Archive for the ‘Viruses’ Category


If you’re an ag retailer and you’re reading this report, I’d guess it’s fair to assume you’ve at least considered adding biopesticide products to your crop protection lineup.

My assumption is part idealism, part result of our 2017 CropLife® Biological Product Market Survey, which was sent to 29,000 ag retailers and other industry members nationwide. In the survey 67% of respondents said they plan to “increase the percentage of biological products” they sell/distribute in the future. Additionally, nearly half (49%) affirmed that their customers apply biologicals as “both seed treatments and topicals.”

Advanced Biological Marketing (ABM) is one such company finding success with seed-applied biological products. Dan Custis, CEO of the Van Wert, OH-based company, has been involved in the biologicals segment of the industry for almost 18 years now. He says that when the company first started marketing biologicals back in 2000 there was “very little adoption at all. Very little.”

“A lot of the types of products that we manufacture were referred to as kind of a bathtub mixture, or ‘Foo-foo Dust’,” Custis fondly recalls. “As we really got into it, we as a company put a lot of science and knowledge behind it.”

Ah yes, another aspect of biological products addressed in the survey. By far the top consensus among those surveyed was that biological products engender a “lack of trust around product performance” while a sizeable 72% of retailers responded that biopesticide products need “more research that demonstrates product effectiveness.”

At ABM, Custis says the company has research that shows about a seven bushel-per-acre yield increase over a five-year average on corn, and in soybeans that number is around two-and-a-half bushels per acre. Its top biopesticide, the seed-applied SabrEx (two strains of Trichoderma) is typically either applied downstream at the retailer, or on-farm by the grower. The company does work with some seed manufacturers as well, such as local Ohio seed company Rupp.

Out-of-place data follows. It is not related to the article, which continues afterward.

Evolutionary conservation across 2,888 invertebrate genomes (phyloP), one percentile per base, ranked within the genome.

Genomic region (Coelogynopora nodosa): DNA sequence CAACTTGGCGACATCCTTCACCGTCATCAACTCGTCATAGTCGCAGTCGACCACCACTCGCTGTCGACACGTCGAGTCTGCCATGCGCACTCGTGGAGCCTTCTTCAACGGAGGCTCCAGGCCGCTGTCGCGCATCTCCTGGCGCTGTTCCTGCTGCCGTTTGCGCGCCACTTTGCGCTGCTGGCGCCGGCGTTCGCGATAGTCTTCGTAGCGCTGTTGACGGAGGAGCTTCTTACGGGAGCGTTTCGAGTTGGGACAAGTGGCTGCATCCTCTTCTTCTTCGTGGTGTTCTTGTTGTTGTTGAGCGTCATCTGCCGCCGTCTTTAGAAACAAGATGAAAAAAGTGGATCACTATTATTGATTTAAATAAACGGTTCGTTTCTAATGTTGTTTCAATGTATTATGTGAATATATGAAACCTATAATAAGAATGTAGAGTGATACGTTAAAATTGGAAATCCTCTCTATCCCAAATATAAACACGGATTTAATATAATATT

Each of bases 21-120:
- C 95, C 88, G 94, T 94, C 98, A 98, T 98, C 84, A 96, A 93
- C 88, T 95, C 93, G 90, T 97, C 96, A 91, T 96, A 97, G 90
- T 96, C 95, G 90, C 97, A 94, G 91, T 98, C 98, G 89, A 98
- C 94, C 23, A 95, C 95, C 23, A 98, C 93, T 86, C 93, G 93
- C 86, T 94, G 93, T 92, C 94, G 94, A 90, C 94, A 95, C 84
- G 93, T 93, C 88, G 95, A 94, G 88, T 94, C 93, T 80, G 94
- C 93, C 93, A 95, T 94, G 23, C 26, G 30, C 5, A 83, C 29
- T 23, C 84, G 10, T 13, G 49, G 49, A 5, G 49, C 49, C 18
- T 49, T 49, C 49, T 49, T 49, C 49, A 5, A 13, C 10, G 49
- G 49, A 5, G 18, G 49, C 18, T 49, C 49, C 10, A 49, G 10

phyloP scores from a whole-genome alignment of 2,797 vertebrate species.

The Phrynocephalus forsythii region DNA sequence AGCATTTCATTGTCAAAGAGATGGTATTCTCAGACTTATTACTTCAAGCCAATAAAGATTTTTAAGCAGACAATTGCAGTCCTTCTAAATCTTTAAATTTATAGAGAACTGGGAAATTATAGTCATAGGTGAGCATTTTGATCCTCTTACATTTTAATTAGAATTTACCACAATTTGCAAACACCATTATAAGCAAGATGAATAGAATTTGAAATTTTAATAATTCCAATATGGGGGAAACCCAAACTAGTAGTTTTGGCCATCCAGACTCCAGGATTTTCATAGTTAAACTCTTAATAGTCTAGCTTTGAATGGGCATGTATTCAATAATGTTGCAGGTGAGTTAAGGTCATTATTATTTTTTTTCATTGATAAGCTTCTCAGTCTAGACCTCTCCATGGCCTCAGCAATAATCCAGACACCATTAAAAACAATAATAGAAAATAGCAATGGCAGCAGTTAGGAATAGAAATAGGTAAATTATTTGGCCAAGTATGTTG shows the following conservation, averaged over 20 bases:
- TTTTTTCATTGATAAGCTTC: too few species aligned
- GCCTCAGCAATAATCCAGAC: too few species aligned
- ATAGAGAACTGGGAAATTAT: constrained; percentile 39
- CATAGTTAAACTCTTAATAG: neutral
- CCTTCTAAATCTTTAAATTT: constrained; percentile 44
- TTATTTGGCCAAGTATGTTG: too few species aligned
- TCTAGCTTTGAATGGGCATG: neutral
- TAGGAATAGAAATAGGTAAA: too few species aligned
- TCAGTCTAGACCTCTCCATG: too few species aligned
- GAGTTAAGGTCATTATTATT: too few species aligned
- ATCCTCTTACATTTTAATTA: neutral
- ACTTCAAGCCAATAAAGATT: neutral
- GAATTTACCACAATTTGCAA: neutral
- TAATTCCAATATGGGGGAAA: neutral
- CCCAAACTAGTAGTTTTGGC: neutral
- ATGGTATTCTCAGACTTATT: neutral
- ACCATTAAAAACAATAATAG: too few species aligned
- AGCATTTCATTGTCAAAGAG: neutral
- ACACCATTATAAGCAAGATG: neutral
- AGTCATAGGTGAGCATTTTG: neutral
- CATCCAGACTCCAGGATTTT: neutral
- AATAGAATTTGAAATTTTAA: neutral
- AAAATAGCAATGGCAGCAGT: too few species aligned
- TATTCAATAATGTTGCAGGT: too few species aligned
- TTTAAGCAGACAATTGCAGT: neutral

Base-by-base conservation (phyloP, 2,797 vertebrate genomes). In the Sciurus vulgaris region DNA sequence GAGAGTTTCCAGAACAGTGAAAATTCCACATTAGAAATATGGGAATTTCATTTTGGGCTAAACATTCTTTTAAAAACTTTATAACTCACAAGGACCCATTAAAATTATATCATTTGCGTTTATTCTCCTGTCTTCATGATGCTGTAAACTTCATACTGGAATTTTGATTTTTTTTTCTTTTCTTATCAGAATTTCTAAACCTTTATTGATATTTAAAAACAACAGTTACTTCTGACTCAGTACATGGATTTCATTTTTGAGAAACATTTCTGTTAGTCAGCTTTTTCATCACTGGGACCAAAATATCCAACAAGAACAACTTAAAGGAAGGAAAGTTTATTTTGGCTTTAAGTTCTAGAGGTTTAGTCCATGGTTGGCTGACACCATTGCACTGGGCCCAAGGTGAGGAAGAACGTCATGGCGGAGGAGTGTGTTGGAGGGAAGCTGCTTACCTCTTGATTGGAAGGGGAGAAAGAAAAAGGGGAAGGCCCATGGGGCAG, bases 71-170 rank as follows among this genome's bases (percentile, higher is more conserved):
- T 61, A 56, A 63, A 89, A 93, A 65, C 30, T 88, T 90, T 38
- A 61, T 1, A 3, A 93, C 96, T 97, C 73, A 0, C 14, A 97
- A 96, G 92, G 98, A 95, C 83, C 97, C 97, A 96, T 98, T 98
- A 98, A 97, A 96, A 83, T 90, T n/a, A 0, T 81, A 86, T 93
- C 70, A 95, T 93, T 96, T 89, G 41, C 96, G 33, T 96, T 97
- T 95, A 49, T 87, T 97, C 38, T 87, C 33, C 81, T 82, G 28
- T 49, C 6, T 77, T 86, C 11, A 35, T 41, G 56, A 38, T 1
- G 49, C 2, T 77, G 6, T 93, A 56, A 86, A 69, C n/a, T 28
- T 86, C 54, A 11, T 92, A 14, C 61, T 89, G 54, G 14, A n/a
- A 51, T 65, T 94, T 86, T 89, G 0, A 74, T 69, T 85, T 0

“We know that maybe we get six weeks of benefit at most from a chemical seed treatment depending on weather, unless it’s a systemic,” Custis says. “What biologicals bring to the table is the extension of that plant health beyond the six weeks. Biologicals are a living organism, they should be able to live on the root system of that plant up through flowering.”

ABM’s SabrEx is distributed via the traditional crop input retail channels, through well-known players such as Crop Production Services, WinField Uni­ted, Wil­bur-Ellis, and KOVA of Ohio. Production and formulation take place in Van Wert, while research & development is housed in the Finger Lakes region of Western New York in Geneva.

“Right now in R&D we’re taking a look at nematode control in soybeans and corn, that’s one of the products that we have committed to EPA for approval right now,” Custis shares. “That (product) would be a first, and we’ve certainly got other things in the pipeline that I’m not able to talk about at the moment.”

Where do others see the biopesticide industry headed in the next couple years? Again, we consult our survey responses, and with nearly three-fourths (72%) saying their customers prefer to apply biologicals not as one-off standalones, but actually in conjunction with conventional products. Well-known Iowa State University seed treatment expert Allison Robertson agrees.

“There has been quite a lot of work looking at biologicals, not as stand-alone treatments, but in partnership with treatments that address pathogens in the field,” she shared back in August. “In addition, nematicides have been developed recently to help fight off soybean nematodes.”

Which provides a perfect segue to discuss post-patent giant Albaugh and its intriguing BIOst system, which Director of Global Proprietary Products Chad Shelton describes as “the first complete biological seed treatment platform.”

“What’s really exciting for retailers,” he continues. “Is our BIOst 100 nematicide, which can be combined with synthetic chemistries to give both insect and nematode protection. This is the first biological nematicide registered for control of both soil dwelling pests, along with activity on nematodes. And when we combine that with a neonic seed treatment it’s giving the grower a better return-on-investment (ROI).”